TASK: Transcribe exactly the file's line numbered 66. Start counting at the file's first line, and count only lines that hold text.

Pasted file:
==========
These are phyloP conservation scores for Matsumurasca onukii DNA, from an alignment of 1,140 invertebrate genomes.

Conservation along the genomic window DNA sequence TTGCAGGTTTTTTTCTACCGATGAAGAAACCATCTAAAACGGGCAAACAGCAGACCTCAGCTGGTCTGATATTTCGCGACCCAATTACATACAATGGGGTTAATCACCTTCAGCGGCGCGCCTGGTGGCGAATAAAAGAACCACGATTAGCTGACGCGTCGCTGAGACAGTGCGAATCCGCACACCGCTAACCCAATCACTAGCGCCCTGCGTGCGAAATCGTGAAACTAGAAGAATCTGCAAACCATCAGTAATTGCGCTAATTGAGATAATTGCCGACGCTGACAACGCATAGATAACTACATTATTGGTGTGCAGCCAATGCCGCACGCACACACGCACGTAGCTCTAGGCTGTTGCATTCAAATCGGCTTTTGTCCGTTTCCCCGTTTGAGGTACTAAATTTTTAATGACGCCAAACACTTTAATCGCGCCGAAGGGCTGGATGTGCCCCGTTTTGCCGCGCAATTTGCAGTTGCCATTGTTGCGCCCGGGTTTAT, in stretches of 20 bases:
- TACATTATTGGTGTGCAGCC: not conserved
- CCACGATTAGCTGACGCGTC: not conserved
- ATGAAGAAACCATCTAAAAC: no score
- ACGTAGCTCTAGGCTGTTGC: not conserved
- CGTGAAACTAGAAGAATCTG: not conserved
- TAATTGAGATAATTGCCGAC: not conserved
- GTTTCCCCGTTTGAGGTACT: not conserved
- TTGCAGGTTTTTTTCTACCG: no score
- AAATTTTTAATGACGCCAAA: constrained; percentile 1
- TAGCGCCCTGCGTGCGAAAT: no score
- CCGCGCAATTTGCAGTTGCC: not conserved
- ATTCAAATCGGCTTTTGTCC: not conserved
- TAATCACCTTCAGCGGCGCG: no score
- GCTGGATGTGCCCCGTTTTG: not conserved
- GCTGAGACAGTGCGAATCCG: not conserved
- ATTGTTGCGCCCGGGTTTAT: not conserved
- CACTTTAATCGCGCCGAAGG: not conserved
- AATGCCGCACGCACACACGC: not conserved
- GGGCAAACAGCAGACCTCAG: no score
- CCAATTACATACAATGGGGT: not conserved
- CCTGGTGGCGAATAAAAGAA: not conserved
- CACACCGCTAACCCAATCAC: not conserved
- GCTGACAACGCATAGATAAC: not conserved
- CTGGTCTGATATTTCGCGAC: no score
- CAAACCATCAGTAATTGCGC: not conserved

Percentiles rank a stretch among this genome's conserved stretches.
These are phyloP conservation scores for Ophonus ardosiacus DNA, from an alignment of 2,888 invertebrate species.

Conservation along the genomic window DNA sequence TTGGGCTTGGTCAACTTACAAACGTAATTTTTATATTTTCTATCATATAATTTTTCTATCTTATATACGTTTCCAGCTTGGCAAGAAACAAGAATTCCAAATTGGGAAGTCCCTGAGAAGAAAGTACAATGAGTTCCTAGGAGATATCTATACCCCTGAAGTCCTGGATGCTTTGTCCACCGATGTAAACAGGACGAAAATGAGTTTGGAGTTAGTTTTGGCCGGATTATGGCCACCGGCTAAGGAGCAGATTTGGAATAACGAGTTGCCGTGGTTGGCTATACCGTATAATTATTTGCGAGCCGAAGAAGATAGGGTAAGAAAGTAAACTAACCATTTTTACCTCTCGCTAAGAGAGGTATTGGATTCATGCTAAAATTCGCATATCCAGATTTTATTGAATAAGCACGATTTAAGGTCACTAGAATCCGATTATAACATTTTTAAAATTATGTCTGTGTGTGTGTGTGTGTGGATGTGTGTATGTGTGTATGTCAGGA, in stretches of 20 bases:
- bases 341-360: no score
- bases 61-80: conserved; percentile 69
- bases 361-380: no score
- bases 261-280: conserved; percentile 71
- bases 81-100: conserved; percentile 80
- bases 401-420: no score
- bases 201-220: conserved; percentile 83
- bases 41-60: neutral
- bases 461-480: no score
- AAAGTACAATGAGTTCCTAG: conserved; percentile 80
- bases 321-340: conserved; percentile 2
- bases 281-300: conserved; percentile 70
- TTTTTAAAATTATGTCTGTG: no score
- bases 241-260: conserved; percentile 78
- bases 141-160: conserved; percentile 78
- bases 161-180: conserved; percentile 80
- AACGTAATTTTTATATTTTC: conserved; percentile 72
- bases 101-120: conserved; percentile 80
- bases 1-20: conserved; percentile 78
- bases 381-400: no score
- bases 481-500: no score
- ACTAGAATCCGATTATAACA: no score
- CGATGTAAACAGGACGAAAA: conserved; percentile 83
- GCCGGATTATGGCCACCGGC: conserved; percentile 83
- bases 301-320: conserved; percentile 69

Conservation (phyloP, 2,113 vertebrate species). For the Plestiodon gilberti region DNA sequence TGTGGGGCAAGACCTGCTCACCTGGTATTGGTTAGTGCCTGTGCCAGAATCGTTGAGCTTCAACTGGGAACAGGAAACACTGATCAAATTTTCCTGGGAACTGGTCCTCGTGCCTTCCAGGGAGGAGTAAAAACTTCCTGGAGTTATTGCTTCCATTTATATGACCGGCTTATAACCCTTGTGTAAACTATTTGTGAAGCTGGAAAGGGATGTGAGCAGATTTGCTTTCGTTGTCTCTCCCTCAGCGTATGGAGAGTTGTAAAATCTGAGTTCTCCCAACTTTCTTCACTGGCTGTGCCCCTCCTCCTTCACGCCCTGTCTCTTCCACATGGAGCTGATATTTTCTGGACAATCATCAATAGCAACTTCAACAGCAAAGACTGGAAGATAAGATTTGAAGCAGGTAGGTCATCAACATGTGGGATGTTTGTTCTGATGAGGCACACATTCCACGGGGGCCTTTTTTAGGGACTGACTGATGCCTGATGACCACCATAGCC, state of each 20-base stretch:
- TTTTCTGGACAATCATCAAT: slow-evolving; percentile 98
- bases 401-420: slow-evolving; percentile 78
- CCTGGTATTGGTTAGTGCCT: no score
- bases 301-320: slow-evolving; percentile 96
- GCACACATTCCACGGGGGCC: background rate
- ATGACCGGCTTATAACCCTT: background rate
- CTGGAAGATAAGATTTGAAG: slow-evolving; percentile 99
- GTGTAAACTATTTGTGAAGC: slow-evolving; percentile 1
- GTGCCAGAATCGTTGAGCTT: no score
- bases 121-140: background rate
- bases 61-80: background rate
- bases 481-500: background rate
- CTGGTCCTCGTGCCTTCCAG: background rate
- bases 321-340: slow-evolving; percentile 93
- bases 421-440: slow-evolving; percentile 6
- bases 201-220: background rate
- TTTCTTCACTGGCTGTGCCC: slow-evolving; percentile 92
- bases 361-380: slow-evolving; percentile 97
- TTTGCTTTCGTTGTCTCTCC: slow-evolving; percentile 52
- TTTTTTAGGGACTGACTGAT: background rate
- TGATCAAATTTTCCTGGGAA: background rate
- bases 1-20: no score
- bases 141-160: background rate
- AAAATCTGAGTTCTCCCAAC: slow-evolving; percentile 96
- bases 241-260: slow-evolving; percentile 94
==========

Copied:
- bases 121-140: background rate